The Hemiplegias

The term hemiplegia does more to confuse real understanding than nearly any other poor medical term. It just means one side of the body. By default the more typical adult stroke pattern is what comes to mind when that term is used (but those strokes vary).

When you say hemiplegia you are, whether you mean it or not, implying a stiff side of the body with a stiffly extended leg, a withdrawn elbow and hand, with arm and hand involvement worse than leg and with substantial loss of sensation or involvement of that side in knowing and doing.

Sometimes you see those features in kids with diplegia (PVL) and they get called triplegia. We would rather say that there is PVL with an additional stroke or diplegia plus hemiplegia because that gives a very sharp image of how the parts behave. MORE important - it gives us a good edge on how they will behave if we tamper with things.

Oh, and yes, we can have half of a hemiplegia (lower or upper). Where did the brain get injured? How extensive? More than one spot? And are you aware that more babies have strokes than adults? Mmmm?? That's another subject.

Injuries tend to be mechanical and focal (vessel plugs and its territory dies, or vessel bleeds and the blood pressure kills tissue).

Group 1.


We will break the problem into groups according to not what is wrong, but rather what is working or has potential to work (sound familiar). Basically two main groups with details to mop up in each. . .


Got that? SWING! LOOK AT SWING! The stiff stance is a distraction. Does the stiff leg bend in swing phase?


A hanging down foot means you have to bend the knee more than normal or swing it outward weirdly.  And it means that stance will be stiff as the foot plants toe to heel and drives the knee backward (back thrust, or recurvatum, or back knee, whatever).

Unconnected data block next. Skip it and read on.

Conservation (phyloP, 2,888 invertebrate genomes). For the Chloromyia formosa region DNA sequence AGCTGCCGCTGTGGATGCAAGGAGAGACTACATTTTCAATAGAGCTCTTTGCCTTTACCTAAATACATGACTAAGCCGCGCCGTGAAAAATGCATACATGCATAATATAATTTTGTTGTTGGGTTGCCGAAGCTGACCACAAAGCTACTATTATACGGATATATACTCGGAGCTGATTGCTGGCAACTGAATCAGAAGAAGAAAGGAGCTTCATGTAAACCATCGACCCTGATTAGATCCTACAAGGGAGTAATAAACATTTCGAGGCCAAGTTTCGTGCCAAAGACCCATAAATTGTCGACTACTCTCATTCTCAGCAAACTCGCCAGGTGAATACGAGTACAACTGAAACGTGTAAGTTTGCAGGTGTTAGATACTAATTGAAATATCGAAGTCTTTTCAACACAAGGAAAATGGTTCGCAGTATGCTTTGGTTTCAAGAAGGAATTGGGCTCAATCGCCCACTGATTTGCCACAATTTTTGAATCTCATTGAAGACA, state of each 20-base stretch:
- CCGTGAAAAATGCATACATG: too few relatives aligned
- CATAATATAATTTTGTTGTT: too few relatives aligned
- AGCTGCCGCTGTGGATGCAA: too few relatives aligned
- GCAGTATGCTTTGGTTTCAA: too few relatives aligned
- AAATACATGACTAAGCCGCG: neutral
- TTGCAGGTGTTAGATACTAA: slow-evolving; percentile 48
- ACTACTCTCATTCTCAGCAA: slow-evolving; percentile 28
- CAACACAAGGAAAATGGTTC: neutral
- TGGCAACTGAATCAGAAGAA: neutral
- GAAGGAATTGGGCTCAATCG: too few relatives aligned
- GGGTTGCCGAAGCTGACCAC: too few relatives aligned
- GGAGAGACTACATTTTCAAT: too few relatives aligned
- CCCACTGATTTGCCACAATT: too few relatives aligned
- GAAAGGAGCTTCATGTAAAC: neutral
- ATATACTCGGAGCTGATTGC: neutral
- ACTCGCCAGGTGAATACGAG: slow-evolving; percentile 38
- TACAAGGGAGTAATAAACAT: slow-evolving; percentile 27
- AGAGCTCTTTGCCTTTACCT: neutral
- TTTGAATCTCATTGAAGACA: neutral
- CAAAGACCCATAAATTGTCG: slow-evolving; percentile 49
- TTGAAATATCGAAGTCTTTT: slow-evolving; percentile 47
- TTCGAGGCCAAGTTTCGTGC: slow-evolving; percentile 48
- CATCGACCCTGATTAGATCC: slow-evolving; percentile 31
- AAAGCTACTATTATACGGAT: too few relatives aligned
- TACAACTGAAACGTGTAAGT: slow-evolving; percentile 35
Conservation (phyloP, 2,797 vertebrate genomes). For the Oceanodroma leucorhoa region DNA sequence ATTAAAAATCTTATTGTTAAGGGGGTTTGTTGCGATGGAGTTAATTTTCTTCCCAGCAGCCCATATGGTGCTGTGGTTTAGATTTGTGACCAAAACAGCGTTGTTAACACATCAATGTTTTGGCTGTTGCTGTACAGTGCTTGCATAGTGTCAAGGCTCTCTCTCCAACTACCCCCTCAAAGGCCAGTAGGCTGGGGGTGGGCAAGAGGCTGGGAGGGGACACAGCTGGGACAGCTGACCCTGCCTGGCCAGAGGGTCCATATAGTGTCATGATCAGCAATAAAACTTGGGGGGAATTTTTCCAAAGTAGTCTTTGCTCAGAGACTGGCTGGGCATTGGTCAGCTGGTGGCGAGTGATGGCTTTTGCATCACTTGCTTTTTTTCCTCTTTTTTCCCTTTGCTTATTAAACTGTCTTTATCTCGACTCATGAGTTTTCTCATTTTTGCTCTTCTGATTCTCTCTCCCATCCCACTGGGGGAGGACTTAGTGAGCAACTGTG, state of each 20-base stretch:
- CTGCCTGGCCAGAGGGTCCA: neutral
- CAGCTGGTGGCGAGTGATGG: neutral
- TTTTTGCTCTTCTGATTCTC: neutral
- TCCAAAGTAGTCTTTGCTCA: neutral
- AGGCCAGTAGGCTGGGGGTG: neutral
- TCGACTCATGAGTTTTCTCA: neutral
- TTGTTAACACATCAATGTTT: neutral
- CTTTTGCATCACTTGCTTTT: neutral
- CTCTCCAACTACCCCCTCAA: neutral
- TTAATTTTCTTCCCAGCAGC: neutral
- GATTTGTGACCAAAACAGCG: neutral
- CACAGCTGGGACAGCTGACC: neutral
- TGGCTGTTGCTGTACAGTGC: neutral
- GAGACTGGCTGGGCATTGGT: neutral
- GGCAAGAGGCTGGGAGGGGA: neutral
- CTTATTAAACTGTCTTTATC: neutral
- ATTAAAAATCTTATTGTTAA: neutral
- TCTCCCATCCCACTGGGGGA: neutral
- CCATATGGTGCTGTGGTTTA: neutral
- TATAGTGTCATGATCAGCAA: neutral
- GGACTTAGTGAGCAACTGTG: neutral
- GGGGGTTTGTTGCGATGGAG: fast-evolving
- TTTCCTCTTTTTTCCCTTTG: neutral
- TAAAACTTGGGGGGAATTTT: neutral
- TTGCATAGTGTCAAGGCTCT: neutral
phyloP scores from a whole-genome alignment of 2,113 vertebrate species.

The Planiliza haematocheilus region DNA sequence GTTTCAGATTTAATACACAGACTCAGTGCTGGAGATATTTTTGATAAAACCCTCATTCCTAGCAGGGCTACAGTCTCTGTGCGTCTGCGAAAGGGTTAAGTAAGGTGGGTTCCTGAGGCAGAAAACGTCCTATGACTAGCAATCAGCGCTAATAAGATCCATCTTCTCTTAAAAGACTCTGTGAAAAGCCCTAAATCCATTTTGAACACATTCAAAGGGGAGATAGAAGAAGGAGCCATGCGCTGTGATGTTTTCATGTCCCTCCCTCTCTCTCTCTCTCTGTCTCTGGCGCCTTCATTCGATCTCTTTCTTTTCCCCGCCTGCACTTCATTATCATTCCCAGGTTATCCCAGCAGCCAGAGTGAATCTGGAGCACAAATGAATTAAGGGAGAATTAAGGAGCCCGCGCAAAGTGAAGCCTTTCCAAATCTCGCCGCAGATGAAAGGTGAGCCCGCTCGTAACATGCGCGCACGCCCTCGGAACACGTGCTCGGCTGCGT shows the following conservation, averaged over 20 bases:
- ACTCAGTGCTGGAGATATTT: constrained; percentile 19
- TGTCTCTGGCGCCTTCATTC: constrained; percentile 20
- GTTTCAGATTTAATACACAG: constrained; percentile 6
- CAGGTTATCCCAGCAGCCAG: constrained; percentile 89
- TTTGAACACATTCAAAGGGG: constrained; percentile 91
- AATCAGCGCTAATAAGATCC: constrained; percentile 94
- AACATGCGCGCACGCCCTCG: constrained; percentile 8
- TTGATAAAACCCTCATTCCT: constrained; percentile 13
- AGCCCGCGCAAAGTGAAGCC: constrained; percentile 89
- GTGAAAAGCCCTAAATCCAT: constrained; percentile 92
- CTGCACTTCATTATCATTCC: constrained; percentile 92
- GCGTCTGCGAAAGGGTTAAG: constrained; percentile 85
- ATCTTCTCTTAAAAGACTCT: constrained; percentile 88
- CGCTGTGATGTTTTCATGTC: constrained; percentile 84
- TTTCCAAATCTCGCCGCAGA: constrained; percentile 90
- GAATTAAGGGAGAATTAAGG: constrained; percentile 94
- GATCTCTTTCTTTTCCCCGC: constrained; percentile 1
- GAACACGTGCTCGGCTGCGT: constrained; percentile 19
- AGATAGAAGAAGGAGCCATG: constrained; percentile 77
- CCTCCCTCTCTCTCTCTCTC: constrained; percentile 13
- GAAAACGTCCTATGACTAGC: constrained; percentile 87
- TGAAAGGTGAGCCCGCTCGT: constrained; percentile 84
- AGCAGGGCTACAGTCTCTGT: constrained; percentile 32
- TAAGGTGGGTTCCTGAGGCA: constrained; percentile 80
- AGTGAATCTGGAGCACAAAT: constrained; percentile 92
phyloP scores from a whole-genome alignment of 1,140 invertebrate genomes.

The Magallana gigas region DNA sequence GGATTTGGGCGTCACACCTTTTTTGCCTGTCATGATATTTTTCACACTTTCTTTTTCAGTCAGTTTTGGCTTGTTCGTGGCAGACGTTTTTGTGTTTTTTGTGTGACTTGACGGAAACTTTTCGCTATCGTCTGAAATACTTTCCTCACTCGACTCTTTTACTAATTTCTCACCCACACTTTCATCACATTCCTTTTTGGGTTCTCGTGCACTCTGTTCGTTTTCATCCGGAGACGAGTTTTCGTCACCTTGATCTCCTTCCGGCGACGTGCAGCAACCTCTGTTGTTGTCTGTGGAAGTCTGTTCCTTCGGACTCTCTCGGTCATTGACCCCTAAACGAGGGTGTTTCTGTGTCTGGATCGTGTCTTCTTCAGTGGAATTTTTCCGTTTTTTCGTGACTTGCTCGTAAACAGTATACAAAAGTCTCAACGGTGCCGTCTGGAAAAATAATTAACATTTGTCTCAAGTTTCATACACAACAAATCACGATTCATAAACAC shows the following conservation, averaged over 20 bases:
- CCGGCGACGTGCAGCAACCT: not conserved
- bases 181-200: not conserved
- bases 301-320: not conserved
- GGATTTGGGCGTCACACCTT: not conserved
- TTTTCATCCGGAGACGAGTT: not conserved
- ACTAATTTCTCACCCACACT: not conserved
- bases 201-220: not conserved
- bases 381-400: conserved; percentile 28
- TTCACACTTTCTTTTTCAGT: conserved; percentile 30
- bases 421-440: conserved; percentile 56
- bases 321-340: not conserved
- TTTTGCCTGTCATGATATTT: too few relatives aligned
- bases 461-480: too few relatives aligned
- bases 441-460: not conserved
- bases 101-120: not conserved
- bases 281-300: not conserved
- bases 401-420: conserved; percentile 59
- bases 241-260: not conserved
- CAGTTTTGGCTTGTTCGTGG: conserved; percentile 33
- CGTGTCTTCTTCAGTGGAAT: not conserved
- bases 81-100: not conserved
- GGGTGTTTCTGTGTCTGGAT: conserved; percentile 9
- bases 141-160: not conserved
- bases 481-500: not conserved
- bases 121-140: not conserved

Group 1-a = things are trying to lift the foot (toes pull strongly upward trying to get that foot up).

Group 1-b = foot is down and nothing seems to be trying to do anything about it.


So group 1 is good. Fix the foot and function is near normal. (We can fix the foot). 1-a&b is lengthen calf musculature ('Achilles', gastrocnemius etc.). 1-a maybe done. If foot elevation needs help then use those toe extensors (extensors back transfer) to boost their power and go brace free (if old enough).


Group two. The big disability in hemiplegia is failure to bend the knee in swing phase. It is destabilizing in its requirements and an energy killer. It is NOT enough to bend in swing, it has to bend quickly without delay. I swear, if I see one more gait analysis that looks at swing RANGE of motion without regard to WHEN it initiates I'll . .I'll .. I'll write this. That's what brought this on. OK. I feel better now.

We are in group two so we know the knee isn't bending enough soon enough. But WHY?


Yorick know of what he speaks. The knee may be held in extension by muscles that extend the knee. That's group 2-a. So group 2-a is when faulty neuromuscular signals make the knee ACTIVELY extend.

But group 2-B is reactive. Something mechanical is retarding knee flexion. That foot thing? If in equinus (foot stiffly downward) and the foot does come to the floor, it can drive the shin and thus the knee back. The knee locks up like a baby carriage lid lock.

With the knee thrust back, it can't bend at all unless it is first unweighted. You have to shift body weight to the other foot to then  begin the swing knee flexion. The energy bus is long gone.

    By the way, if instead, there is no heel contact and the stiff side foot stays totally on toe, the back knee is avoided. The knee has to flex more to clear the vertical foot, but if that knee flexing ability is there then walking is BETTER on toe than ramming a knee to smithereens by forcing the foot flat. Yelling at an ankle does not make it dorsiflex (go up). So the toe walking stiff knee may well be in group 1.

So what do we have?


So is the 2-B case ALL mechanical? If it is, then it is merely a job to fix the foot and replace this case in group 1! How can we know? See the SAWCH discussion for how.

Stiff-Leg_109The fellow in casts has the feet set in five degrees of equinus. Note the locked knees and jackknife hip posture it takes to stand.